December 3, 2014

The European Union Seeks to Break the Google Monopoly
















By Lauren C.

While many people were huddled in their homes on Black Friday avoiding the last acceptable form of legalized chaos at the mall, the European Union decided to openly vote on breaking Google into smaller companies so that it would no longer be a dominant monopoly. This decision was not spontaneous but rather the latest example of the EU’s long, bitter, and questionable anti- Google campaign.

The European Union has a complicated history with Google, which can be traced back to a 2010 investigation by Joaquin Alumnia, the European Commission’s anti-trust chief. The European Commission (EC) is the regulatory authority for the European Union, and it can make decisions on whether or not to regulate certain industries. The lawsuit occurred because Alumnia wanted to know if Google’s dominance was so great that it required regulatory action. The EC’s three primary complaints were that Google linked to its own vertical search services like YouTube and Maps over rivals, Google copied content from other vertical search companies, and there were too many restrictions on other competitors who might be advertising on sites using Google ads.

After rumors that Parliament would vote to “unbundle” Google, which they cannot legally do by vote, the EU went forward with its decision to hold a symbolic vote on the measure. It stated, “The online search market is of particular importance in ensuring competitive conditions within the digital single market. We believe in preventing any abuse in the marketing of interlinked services by operators of search engines.” Both political parties in Parliament supported the measure, and it passed by a 384 to 174 vote. The members hope that the move will influence the EC, which has the power to decide on and implement new regulations for companies.


Many are wondering what is really at the bottom of the EU’s conflict with Google. According to one source, “As we noted last week when these deliberations were taking place, it’s not clear what the reasons are, other than that Google is big and American.” The Economist found the move baffling as well, and argued that, “Europe’s leaders should ask themselves why their continent has not produced a Google or a Facebook. Opening up EU’s digital service market would do more to create one than protecting local incumbents.” Techdirt argued that this is just a way for the EU to protect companies who refuse to innovate and compete with Google in a legitimate manner.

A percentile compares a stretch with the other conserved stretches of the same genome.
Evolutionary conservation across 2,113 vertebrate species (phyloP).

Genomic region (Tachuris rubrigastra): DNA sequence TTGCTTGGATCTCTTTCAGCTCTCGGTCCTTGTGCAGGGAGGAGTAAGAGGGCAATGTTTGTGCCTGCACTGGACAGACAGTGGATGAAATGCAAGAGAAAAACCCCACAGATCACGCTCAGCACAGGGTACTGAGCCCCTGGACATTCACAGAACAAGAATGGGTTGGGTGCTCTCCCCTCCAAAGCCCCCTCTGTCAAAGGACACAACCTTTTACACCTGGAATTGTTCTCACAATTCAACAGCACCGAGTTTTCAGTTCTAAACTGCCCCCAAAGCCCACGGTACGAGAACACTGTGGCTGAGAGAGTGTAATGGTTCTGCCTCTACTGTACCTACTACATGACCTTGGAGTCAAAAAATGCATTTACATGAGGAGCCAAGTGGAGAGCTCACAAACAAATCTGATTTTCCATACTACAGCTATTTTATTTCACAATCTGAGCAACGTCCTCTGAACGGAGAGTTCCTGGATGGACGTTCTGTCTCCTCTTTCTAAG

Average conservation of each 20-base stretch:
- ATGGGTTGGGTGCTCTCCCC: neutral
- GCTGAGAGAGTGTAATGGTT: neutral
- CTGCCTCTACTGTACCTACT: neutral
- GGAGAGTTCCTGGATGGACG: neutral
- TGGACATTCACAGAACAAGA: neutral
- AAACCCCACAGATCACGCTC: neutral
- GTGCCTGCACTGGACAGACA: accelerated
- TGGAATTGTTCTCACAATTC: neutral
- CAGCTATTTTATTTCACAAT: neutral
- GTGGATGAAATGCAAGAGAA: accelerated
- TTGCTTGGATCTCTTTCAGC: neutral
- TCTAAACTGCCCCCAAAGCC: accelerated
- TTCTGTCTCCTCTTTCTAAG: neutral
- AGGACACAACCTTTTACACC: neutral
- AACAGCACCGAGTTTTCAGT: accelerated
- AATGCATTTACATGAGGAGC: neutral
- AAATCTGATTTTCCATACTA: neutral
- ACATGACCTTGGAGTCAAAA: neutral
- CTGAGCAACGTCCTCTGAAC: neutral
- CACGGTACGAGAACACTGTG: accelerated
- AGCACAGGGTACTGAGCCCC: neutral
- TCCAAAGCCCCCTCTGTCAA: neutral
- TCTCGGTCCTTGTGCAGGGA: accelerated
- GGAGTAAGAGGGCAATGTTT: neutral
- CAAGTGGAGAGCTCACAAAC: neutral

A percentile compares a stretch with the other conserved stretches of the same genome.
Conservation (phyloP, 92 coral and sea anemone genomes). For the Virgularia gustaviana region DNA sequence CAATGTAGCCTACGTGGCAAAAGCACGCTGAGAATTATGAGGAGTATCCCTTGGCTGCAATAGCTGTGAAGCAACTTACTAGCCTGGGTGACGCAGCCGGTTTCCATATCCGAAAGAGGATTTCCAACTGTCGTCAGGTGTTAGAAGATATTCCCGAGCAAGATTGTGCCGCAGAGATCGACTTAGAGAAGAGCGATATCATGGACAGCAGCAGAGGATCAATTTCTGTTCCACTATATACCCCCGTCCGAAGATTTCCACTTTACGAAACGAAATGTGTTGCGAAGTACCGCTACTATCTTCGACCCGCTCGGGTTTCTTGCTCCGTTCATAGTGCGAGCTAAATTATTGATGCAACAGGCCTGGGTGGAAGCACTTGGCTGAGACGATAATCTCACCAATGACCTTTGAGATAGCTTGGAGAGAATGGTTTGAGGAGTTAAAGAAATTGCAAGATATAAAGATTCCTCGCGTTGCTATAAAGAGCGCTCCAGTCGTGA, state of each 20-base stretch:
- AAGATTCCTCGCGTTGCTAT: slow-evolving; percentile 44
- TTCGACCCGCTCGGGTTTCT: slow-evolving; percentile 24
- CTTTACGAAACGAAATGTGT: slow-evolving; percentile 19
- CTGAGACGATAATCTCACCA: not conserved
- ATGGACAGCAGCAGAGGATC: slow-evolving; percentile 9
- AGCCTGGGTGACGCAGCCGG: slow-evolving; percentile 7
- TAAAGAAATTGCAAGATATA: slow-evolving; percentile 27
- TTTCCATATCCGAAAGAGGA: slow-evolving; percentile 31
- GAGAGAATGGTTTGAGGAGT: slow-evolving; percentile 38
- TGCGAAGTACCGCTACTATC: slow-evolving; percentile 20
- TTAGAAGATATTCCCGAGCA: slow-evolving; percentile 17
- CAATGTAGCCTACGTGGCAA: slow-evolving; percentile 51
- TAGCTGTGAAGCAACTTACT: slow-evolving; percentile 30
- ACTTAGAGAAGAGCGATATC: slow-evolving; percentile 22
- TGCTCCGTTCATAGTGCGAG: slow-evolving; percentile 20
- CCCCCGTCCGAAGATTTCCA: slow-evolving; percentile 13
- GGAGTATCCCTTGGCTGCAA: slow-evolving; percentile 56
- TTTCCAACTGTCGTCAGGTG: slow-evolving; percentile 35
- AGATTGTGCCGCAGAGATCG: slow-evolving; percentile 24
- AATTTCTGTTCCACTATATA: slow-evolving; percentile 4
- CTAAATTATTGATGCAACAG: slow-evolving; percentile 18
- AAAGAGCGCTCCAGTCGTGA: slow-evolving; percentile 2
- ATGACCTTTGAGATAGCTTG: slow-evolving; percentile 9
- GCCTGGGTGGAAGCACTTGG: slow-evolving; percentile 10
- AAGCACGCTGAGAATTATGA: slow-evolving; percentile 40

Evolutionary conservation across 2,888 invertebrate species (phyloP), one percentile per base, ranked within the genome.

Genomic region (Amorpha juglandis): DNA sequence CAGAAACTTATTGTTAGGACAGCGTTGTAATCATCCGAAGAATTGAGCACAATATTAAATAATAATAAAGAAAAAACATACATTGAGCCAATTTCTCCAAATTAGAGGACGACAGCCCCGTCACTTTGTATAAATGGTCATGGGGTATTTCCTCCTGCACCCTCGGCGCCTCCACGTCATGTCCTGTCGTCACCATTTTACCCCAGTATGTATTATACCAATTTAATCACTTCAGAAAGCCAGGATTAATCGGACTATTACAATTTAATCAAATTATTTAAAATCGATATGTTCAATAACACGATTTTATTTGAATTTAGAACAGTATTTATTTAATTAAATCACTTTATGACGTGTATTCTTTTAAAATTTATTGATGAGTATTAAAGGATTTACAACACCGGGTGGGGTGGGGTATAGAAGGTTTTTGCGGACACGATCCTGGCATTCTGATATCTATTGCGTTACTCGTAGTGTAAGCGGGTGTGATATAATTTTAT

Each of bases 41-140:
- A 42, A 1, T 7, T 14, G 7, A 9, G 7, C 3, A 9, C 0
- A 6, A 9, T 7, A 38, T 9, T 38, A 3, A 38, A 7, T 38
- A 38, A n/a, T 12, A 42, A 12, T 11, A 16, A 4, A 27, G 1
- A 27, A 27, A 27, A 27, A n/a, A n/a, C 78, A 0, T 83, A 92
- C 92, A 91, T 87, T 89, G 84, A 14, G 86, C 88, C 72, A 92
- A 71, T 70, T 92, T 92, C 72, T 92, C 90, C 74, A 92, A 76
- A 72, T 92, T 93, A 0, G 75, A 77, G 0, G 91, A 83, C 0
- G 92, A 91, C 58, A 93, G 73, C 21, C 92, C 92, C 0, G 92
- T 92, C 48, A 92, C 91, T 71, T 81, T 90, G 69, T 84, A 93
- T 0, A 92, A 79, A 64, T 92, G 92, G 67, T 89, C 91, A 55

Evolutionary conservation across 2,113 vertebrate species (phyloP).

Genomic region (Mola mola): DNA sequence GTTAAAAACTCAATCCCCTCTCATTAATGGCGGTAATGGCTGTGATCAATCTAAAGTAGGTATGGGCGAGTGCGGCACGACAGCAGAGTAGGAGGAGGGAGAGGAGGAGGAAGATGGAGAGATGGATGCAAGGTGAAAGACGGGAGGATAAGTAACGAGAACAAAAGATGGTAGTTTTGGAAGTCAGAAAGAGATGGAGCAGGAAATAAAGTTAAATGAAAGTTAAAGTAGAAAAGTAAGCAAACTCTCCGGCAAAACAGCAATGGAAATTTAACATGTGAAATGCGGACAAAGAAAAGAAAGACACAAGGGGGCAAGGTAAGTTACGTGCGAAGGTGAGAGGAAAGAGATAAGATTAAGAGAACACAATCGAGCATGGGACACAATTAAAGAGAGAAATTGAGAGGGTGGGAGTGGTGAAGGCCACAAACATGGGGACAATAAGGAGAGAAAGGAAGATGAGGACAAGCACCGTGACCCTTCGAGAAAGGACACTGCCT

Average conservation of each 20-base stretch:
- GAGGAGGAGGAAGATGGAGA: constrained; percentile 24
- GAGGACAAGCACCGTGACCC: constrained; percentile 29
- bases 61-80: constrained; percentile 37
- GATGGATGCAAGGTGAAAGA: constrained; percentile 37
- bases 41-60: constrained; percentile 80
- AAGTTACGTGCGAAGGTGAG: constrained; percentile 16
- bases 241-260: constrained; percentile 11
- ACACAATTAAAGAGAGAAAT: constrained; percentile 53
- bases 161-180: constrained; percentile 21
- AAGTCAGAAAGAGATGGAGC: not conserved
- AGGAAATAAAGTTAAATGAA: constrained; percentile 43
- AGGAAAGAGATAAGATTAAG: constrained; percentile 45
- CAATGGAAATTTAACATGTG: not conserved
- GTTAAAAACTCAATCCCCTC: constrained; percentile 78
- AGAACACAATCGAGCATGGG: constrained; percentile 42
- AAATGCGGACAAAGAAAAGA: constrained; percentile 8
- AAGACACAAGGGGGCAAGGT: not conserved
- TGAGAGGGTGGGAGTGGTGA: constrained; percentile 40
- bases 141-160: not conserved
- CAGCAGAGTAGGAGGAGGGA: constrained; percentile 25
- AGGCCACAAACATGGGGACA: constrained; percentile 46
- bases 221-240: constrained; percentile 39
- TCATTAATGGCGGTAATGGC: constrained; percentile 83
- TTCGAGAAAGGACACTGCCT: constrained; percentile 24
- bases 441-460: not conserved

The European- based Right to be Forgotten Laws were perhaps well intentioned, but are proving to be cumbersome for Google and are more susceptible to other forms of corruption. Some might say that the European Union wants to regulate Google out of existence because it poses a threat to their own power. Many also believe that this is simply a way for the EU to determine what should or should not be in Google’s search results, which ironically conflicts with their own desire for unbiased, neutral search results. Though the outcomes of Google’s legislative vote are yet to be determined, it will be interesting to watch the continuing dramatic war between Parliament and the search engine king.

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